A new study from the BBC shows that looking after money isn't easy. Over 109,000 people took part in the BBC's Big Money Test. It was one of the biggest ever studies on the psychology of money. One of the biggest findings is that money makes many people feel bad. Researchers say over 40 per cent of us always worry about spending money; a third of us constantly worry about money; and the same percentage feel guilty when spending money on themselves. The study found that women like to go shopping to make themselves feel better about life, while men are more likely to save their cash. Women are more generous with their money and are also more likely to suffer from money problems.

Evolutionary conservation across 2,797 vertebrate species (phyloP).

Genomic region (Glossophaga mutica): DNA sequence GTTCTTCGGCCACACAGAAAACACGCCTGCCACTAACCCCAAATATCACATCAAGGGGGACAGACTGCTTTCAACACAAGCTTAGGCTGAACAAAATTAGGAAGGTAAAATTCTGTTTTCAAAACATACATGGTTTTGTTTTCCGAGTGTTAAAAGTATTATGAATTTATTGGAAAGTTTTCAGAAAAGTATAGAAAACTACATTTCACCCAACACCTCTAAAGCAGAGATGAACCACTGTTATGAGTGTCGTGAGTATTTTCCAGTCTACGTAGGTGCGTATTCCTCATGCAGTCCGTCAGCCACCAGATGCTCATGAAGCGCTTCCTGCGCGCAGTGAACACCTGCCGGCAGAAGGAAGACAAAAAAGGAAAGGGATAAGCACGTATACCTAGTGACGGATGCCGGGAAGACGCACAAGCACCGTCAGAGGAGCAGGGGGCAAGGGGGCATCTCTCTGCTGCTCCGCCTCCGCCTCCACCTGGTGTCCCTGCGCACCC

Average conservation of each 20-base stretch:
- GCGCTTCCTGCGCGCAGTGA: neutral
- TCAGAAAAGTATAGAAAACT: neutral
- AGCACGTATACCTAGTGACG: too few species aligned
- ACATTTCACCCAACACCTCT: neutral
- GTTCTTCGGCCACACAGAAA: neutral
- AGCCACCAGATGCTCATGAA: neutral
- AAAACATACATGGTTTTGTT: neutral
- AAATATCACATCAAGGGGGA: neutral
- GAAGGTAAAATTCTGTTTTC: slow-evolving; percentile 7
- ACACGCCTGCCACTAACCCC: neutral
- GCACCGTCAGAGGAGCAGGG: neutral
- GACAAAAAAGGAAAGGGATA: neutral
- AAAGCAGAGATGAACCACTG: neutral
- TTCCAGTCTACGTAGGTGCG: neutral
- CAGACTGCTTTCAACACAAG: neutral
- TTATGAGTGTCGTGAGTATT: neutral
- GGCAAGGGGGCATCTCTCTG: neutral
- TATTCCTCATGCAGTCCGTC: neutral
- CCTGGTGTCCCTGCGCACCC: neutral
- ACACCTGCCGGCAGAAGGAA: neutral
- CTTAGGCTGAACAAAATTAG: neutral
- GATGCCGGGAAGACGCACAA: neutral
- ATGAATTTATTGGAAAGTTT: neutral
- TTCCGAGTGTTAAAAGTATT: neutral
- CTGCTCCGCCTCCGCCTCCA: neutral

The researchers also looked at ways shops try and make us spend our money. It showed how stores are continually looking at new ways to make us buy things on impulse. It asks why candies and chocolate are always by the checkout in supermarkets; why "everyday essentials like bread and milk are at the back of shop so you have to walk through as many aisles as possible to reach them;" and why the perfume and jewellery sections are always at the front of a department store. The test says that buying things on impulse can be bad for our finances: "People who bought goods impulsively were three times more likely to go bankrupt, and four times more likely to run out of money by the end of the week."